Chondromalacia

Pain in the front of the knee due to an abnormality of the cartilage at the back of the kneecap

  • Most common in teenagers and young adults
  • Sometimes runs in families
  • Strenuous exercise can trigger symptoms
  • Gender is not a significant factor

Chondromalacia, also referred to as patellofemoral pain syndrome, occurs when the cartilage surface of the back of the patella (kneecap) is damaged. The underlying cause of the condition is not known, but it can be triggered by strenuous exercise or repeated knee injuries. In teenagers, chondromalacia may be caused by increased weightbearing on the knee joint during a growth spurt. The condition may also be associated with a misaligned or a recurrently dislocated patella or with muscle weakness in the upper leg.

What are the symptoms?

Symptoms vary in severity from person to person but may include:

  • Pain in the knee when the leg is bent and straightened (such as when going up or down stairs).

  • Stiffness after prolonged sitting.

  • Crepitus (a crackling noise) during knee movement.

Chondromalacia usually occurs in only one knee, although the condition does sometimes develop in both knees.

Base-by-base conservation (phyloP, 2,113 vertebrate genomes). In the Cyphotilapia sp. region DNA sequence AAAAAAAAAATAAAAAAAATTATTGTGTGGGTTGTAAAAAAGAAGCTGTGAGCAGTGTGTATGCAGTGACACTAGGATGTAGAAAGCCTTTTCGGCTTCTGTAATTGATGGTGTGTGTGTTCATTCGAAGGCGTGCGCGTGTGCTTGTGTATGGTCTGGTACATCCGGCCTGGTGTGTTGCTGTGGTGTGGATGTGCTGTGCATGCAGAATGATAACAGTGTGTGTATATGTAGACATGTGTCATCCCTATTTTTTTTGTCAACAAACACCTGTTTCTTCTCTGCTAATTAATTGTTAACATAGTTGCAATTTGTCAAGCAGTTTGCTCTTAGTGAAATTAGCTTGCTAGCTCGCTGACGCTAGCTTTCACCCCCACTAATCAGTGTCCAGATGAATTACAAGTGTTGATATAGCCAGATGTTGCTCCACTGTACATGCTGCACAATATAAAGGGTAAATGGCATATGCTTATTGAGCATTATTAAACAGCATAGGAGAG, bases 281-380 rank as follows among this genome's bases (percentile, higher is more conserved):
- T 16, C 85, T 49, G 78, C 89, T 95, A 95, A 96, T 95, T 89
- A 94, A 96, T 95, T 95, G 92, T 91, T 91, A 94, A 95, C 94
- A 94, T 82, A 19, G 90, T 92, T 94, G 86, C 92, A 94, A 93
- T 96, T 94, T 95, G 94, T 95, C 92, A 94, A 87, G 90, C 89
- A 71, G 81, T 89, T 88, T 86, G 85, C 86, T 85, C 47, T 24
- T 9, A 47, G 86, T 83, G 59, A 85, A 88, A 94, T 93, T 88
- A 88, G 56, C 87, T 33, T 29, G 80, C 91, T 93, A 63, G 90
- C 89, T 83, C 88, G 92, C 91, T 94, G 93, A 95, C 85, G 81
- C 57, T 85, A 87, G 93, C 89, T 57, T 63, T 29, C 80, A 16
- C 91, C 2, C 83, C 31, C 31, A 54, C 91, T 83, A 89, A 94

What might be done?

Your doctor will examine your knee and press down on the patella to see if your symptoms worsen. He or she may arrange for X-rays of the knee and back of the patella. In severe cases, arthroscopy may be performed to examine the interior of the knee joint and remove damaged cartilage.

Your doctor may advise you to take a painkiller or a nonsteroidal anti-inflammatory drug and to apply ice packs for pain relief. He or she may also advise exercise to strengthen thigh and knee muscles and reduce stress on the knee joint. You may be advised to wear a knee support as a temporary measure. In rare cases, surgery is necessary to realign the patella.

What is the prognosis?

Chondromalacia often improves over time and most people are not disabled, although they may have mild recurrences of pain in the knee. Regular exercise to strengthen the muscles of the thigh and the ligaments around the knee will reduce the risk of developing osteoarthritis in later life.

From the 2010 revision of the Complete Home Medical Guide © Dorling Kindersley Limited.

The subjects, conditions and treatments covered in this encyclopaedia are for information only and may not be covered by your insurance product should you make a claim.

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